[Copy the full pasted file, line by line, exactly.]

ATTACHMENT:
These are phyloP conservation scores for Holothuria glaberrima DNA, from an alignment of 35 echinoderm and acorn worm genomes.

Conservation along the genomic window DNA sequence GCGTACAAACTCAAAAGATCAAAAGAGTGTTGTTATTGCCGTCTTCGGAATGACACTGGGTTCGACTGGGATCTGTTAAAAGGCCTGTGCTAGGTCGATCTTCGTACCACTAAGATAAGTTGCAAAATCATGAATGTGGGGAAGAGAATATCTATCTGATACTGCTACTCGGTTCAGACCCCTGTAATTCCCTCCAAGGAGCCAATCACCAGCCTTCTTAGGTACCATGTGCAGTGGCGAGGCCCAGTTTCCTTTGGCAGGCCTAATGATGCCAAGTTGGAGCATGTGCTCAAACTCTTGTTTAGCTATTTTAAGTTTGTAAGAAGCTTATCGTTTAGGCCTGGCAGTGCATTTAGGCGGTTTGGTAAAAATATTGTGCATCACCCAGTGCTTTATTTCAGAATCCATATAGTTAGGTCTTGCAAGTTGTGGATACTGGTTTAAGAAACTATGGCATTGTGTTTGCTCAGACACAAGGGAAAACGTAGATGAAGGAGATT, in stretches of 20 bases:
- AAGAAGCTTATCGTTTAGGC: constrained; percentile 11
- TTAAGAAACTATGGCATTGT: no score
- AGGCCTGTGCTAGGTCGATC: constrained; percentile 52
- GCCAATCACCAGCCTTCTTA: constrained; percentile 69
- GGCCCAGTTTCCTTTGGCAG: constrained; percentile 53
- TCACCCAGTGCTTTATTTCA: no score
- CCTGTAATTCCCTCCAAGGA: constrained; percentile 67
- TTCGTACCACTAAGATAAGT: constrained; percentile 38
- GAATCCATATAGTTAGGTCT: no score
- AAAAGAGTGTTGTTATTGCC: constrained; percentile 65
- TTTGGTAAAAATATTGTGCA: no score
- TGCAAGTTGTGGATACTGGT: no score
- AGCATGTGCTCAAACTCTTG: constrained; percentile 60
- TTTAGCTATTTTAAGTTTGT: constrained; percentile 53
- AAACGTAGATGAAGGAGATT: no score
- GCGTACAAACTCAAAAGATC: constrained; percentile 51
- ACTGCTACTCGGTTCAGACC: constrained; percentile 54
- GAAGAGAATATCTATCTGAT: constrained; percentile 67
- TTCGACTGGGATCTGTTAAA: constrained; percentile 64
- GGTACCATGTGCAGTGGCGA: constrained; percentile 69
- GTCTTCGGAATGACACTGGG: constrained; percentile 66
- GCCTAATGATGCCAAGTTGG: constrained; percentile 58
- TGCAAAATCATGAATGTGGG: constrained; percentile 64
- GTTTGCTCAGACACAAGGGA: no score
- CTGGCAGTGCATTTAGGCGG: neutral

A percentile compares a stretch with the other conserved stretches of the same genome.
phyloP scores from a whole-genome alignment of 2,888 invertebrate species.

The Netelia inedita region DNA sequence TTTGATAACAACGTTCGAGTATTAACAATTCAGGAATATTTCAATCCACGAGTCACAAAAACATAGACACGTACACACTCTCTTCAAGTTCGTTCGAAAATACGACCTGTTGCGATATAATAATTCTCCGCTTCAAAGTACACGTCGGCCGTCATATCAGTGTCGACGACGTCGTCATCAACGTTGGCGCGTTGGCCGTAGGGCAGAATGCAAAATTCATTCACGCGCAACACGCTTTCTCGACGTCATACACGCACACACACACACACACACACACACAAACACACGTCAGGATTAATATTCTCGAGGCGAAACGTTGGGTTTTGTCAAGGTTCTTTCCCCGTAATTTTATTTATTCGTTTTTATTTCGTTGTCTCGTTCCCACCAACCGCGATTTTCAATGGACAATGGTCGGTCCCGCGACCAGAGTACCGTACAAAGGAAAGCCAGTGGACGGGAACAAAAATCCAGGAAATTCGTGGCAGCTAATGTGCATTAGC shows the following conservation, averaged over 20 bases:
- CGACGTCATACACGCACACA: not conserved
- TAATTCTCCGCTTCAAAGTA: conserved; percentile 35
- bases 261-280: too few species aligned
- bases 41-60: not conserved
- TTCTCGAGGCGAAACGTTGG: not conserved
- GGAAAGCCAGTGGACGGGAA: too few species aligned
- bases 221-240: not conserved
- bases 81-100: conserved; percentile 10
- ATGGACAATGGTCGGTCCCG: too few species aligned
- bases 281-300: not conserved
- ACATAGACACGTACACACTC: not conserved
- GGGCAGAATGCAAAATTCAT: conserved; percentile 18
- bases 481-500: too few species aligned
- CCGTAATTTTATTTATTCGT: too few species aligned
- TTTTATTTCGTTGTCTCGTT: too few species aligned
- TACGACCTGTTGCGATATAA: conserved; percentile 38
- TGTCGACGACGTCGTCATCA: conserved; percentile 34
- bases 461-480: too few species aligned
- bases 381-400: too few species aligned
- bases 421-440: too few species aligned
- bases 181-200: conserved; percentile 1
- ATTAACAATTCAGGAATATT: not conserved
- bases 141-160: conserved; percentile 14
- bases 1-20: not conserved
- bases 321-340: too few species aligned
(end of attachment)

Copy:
These are phyloP conservation scores for Holothuria glaberrima DNA, from an alignment of 35 echinoderm and acorn worm genomes.

Conservation along the genomic window DNA sequence GCGTACAAACTCAAAAGATCAAAAGAGTGTTGTTATTGCCGTCTTCGGAATGACACTGGGTTCGACTGGGATCTGTTAAAAGGCCTGTGCTAGGTCGATCTTCGTACCACTAAGATAAGTTGCAAAATCATGAATGTGGGGAAGAGAATATCTATCTGATACTGCTACTCGGTTCAGACCCCTGTAATTCCCTCCAAGGAGCCAATCACCAGCCTTCTTAGGTACCATGTGCAGTGGCGAGGCCCAGTTTCCTTTGGCAGGCCTAATGATGCCAAGTTGGAGCATGTGCTCAAACTCTTGTTTAGCTATTTTAAGTTTGTAAGAAGCTTATCGTTTAGGCCTGGCAGTGCATTTAGGCGGTTTGGTAAAAATATTGTGCATCACCCAGTGCTTTATTTCAGAATCCATATAGTTAGGTCTTGCAAGTTGTGGATACTGGTTTAAGAAACTATGGCATTGTGTTTGCTCAGACACAAGGGAAAACGTAGATGAAGGAGATT, in stretches of 20 bases:
- AAGAAGCTTATCGTTTAGGC: constrained; percentile 11
- TTAAGAAACTATGGCATTGT: no score
- AGGCCTGTGCTAGGTCGATC: constrained; percentile 52
- GCCAATCACCAGCCTTCTTA: constrained; percentile 69
- GGCCCAGTTTCCTTTGGCAG: constrained; percentile 53
- TCACCCAGTGCTTTATTTCA: no score
- CCTGTAATTCCCTCCAAGGA: constrained; percentile 67
- TTCGTACCACTAAGATAAGT: constrained; percentile 38
- GAATCCATATAGTTAGGTCT: no score
- AAAAGAGTGTTGTTATTGCC: constrained; percentile 65
- TTTGGTAAAAATATTGTGCA: no score
- TGCAAGTTGTGGATACTGGT: no score
- AGCATGTGCTCAAACTCTTG: constrained; percentile 60
- TTTAGCTATTTTAAGTTTGT: constrained; percentile 53
- AAACGTAGATGAAGGAGATT: no score
- GCGTACAAACTCAAAAGATC: constrained; percentile 51
- ACTGCTACTCGGTTCAGACC: constrained; percentile 54
- GAAGAGAATATCTATCTGAT: constrained; percentile 67
- TTCGACTGGGATCTGTTAAA: constrained; percentile 64
- GGTACCATGTGCAGTGGCGA: constrained; percentile 69
- GTCTTCGGAATGACACTGGG: constrained; percentile 66
- GCCTAATGATGCCAAGTTGG: constrained; percentile 58
- TGCAAAATCATGAATGTGGG: constrained; percentile 64
- GTTTGCTCAGACACAAGGGA: no score
- CTGGCAGTGCATTTAGGCGG: neutral

A percentile compares a stretch with the other conserved stretches of the same genome.
phyloP scores from a whole-genome alignment of 2,888 invertebrate species.

The Netelia inedita region DNA sequence TTTGATAACAACGTTCGAGTATTAACAATTCAGGAATATTTCAATCCACGAGTCACAAAAACATAGACACGTACACACTCTCTTCAAGTTCGTTCGAAAATACGACCTGTTGCGATATAATAATTCTCCGCTTCAAAGTACACGTCGGCCGTCATATCAGTGTCGACGACGTCGTCATCAACGTTGGCGCGTTGGCCGTAGGGCAGAATGCAAAATTCATTCACGCGCAACACGCTTTCTCGACGTCATACACGCACACACACACACACACACACACACAAACACACGTCAGGATTAATATTCTCGAGGCGAAACGTTGGGTTTTGTCAAGGTTCTTTCCCCGTAATTTTATTTATTCGTTTTTATTTCGTTGTCTCGTTCCCACCAACCGCGATTTTCAATGGACAATGGTCGGTCCCGCGACCAGAGTACCGTACAAAGGAAAGCCAGTGGACGGGAACAAAAATCCAGGAAATTCGTGGCAGCTAATGTGCATTAGC shows the following conservation, averaged over 20 bases:
- CGACGTCATACACGCACACA: not conserved
- TAATTCTCCGCTTCAAAGTA: conserved; percentile 35
- bases 261-280: too few species aligned
- bases 41-60: not conserved
- TTCTCGAGGCGAAACGTTGG: not conserved
- GGAAAGCCAGTGGACGGGAA: too few species aligned
- bases 221-240: not conserved
- bases 81-100: conserved; percentile 10
- ATGGACAATGGTCGGTCCCG: too few species aligned
- bases 281-300: not conserved
- ACATAGACACGTACACACTC: not conserved
- GGGCAGAATGCAAAATTCAT: conserved; percentile 18
- bases 481-500: too few species aligned
- CCGTAATTTTATTTATTCGT: too few species aligned
- TTTTATTTCGTTGTCTCGTT: too few species aligned
- TACGACCTGTTGCGATATAA: conserved; percentile 38
- TGTCGACGACGTCGTCATCA: conserved; percentile 34
- bases 461-480: too few species aligned
- bases 381-400: too few species aligned
- bases 421-440: too few species aligned
- bases 181-200: conserved; percentile 1
- ATTAACAATTCAGGAATATT: not conserved
- bases 141-160: conserved; percentile 14
- bases 1-20: not conserved
- bases 321-340: too few species aligned